A Brief History of JHU
The Johns Hopkins University opened in 1876, with the inauguration of its first president, Daniel Coit Gilman. "What are we aiming at?" Gilman asked in his installation address. "The encouragement of research ... and the advancement of individual scholars, who by their excellence will advance the sciences they pursue, and the society where they dwell."
The mission laid out by Gilman remains the university's mission today, summed up in a simple but powerful restatement of Gilman's own words: "Knowledge for the world."
What Gilman created was a research university, dedicated to advancing both students' knowledge and the state of human knowledge through research and scholarship. Gilman believed that teaching and research are interdependent, that success in one depends on success in the other. A modern university, he believed, must do both well. The realization of Gilman's philosophy at Johns Hopkins, and at other institutions that later attracted Johns Hopkins-trained scholars, revolutionized higher education in America, leading to the research university system as it exists today.
After more than 130 years, Johns Hopkins remains a world leader in both teaching and research. Eminent professors mentor top students in the arts and music, the humanities, the social and natural sciences, engineering, international studies, education, business and the health professions. Those same faculty members, and their research colleagues at the university's Applied Physics Laboratory, have each year since 1979 won Johns Hopkins more federal research and development funding than any other university.
The university has nine academic divisions and campuses throughout the Baltimore-Washington area. The Krieger School of Arts and Sciences, the Whiting School of Engineering, the School of Education and the Carey Business School are based at the Homewood campus in northern Baltimore. The schools of Medicine, Public Health, and Nursing share a campus in east Baltimore with The Johns Hopkins Hospital. The Peabody Institute, a leading professional school of music, is located on Mount Vernon Place in downtown Baltimore. The Paul H. Nitze School of Advanced International Studies is located in Washington's Dupont Circle area.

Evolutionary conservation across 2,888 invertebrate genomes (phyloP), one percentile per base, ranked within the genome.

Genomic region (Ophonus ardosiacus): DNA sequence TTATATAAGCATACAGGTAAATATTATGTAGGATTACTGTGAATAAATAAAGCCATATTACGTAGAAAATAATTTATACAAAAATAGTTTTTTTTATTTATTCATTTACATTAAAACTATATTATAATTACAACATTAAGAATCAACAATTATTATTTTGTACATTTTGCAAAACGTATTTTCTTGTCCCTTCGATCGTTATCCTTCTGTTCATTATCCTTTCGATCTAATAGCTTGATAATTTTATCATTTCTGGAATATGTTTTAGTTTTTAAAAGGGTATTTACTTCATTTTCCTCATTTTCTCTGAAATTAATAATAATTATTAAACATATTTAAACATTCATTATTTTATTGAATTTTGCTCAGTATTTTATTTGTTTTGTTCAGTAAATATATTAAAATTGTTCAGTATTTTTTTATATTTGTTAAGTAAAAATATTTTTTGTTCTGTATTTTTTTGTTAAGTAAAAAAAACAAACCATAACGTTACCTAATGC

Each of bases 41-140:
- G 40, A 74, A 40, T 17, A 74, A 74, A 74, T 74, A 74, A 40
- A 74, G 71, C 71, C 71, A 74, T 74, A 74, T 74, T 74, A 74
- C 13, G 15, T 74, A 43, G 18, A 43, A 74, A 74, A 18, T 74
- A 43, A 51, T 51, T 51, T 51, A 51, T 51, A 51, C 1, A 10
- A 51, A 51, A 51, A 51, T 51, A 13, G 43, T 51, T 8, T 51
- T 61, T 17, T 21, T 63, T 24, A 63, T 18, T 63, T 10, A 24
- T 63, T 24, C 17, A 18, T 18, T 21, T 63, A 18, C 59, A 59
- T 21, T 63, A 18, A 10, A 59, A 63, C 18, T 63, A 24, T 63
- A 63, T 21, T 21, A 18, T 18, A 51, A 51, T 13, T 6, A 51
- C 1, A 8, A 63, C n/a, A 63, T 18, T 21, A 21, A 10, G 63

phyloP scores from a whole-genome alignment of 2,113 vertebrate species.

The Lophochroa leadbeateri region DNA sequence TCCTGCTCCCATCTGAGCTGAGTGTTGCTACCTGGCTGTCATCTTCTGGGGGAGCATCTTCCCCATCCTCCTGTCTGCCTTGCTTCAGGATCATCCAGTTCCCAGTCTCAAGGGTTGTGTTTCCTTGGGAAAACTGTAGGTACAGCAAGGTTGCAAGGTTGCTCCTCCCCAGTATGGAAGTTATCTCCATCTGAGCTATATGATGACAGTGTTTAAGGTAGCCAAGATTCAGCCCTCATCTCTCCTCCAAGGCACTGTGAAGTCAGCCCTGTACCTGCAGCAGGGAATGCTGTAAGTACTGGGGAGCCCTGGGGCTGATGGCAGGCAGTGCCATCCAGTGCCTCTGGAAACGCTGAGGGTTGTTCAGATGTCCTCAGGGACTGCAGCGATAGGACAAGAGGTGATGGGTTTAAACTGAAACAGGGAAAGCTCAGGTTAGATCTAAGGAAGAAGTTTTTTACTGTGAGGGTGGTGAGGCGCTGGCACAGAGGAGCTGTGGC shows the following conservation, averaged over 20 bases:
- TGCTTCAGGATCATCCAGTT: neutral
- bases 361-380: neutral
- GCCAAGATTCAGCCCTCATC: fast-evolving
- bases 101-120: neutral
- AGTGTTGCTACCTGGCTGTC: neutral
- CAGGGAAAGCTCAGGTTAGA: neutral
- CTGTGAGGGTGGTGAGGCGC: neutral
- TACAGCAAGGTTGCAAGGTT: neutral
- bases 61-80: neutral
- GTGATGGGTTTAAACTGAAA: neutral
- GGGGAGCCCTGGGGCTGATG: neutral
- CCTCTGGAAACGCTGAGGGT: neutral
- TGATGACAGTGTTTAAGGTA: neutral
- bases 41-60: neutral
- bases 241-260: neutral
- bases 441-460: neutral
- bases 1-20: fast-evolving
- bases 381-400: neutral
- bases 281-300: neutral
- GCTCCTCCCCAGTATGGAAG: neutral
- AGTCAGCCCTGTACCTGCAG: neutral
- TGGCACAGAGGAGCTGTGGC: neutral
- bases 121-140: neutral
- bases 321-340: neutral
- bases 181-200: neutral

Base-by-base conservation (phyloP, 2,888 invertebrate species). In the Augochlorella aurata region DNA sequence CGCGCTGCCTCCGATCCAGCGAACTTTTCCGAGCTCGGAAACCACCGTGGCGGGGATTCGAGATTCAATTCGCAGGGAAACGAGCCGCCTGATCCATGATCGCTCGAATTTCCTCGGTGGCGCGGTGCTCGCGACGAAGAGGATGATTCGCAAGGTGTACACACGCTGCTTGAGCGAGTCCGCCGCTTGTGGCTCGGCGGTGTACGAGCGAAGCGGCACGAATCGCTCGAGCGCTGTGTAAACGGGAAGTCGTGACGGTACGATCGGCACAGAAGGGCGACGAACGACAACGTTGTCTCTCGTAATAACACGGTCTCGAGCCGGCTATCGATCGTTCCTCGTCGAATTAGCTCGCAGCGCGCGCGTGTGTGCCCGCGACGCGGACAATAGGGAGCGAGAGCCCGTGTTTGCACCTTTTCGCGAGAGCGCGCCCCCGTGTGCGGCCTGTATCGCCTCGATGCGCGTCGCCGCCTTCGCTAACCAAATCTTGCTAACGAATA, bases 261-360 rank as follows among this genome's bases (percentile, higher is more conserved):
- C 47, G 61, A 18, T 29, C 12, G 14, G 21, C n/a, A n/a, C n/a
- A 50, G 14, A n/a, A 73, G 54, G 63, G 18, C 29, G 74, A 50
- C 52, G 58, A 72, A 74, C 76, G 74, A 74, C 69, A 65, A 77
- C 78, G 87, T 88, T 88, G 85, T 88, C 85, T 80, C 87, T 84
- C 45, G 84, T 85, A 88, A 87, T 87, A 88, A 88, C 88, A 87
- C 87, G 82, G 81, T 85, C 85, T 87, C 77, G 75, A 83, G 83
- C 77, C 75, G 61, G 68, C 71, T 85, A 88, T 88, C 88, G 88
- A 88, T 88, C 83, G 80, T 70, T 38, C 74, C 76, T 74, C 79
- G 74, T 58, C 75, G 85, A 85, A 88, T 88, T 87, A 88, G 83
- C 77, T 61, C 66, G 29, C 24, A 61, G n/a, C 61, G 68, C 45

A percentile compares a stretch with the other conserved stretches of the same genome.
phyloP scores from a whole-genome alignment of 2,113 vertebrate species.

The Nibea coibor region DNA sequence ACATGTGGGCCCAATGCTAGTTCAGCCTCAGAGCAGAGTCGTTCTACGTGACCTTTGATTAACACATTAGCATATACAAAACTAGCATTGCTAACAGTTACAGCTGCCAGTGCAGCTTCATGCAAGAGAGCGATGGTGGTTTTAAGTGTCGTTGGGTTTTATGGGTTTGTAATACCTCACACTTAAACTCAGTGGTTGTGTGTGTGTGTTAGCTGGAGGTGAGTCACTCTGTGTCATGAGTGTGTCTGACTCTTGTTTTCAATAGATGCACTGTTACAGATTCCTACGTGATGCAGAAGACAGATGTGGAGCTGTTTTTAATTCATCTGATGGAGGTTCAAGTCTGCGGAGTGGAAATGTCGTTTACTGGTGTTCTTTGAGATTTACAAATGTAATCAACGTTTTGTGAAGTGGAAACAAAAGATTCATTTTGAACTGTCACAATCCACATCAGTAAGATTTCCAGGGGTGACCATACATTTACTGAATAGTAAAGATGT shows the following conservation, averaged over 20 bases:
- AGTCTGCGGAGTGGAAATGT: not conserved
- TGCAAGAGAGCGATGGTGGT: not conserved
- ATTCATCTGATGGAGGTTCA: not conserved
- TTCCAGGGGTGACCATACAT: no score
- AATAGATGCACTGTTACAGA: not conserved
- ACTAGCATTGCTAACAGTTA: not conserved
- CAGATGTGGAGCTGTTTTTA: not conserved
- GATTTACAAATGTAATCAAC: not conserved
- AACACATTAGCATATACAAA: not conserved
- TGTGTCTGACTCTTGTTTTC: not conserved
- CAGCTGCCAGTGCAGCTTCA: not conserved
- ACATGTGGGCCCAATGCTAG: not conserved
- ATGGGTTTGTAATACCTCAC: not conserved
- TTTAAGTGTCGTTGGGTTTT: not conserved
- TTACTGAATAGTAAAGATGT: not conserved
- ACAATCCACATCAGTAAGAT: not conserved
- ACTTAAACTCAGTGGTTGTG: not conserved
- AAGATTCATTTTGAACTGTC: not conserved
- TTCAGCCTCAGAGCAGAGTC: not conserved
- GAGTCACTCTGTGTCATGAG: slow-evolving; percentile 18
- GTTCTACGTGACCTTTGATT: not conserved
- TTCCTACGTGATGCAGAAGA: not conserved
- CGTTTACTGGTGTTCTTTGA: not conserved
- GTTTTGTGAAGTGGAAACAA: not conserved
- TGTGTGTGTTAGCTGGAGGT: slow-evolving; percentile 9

The Applied Physics Laboratory is a division of the university co-equal to the nine schools, but with a non-academic, research-based mission. APL, located between Baltimore and Washington, supports national security and also pursues space science, exploration of the Solar System and other civilian research and development.
Johns Hopkins also has a campus near Rockville in Montgomery County, Md., and has academic facilities in Nanjing, China, and in Bologna, Italy. It maintains a network of continuing education facilities throughout the Baltimore-Washington region, including centers in downtown Baltimore, in downtown Washington and in Columbia.
When considered in partnership with its sister institution, the Johns Hopkins Hospital and Health System, the university is Maryland's largest employer and contributes more than $10 billion a year to the state's economy.
The mission of The Johns Hopkins University is to educate its students and cultivate their capacity for life-long learning, to foster independent and original research, and to bring the benefits of discovery to the world.